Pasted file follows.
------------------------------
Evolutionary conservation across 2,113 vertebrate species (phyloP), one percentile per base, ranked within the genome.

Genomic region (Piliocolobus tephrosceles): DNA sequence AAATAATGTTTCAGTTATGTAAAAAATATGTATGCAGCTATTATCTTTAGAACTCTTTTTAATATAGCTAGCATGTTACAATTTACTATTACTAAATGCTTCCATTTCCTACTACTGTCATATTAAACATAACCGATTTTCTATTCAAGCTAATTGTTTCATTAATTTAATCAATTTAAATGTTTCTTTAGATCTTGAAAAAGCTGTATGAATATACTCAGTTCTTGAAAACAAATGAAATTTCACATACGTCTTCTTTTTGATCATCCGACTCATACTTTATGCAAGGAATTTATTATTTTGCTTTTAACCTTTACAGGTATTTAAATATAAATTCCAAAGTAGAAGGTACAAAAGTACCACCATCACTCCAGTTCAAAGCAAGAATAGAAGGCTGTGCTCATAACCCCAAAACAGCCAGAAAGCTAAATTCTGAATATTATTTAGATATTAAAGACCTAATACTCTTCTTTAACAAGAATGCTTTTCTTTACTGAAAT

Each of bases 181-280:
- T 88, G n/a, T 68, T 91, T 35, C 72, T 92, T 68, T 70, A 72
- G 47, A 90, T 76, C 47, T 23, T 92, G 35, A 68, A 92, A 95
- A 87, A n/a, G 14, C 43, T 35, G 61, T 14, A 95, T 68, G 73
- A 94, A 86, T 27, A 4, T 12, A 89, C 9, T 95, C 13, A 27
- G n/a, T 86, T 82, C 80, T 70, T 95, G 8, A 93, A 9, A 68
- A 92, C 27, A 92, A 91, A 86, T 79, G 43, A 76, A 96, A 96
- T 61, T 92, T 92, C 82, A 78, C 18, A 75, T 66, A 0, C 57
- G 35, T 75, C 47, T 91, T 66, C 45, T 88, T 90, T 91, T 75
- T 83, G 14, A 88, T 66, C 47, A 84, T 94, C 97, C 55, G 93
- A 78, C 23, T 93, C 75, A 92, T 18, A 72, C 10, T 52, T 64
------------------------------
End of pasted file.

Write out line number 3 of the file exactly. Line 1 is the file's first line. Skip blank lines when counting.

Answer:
Each of bases 181-280: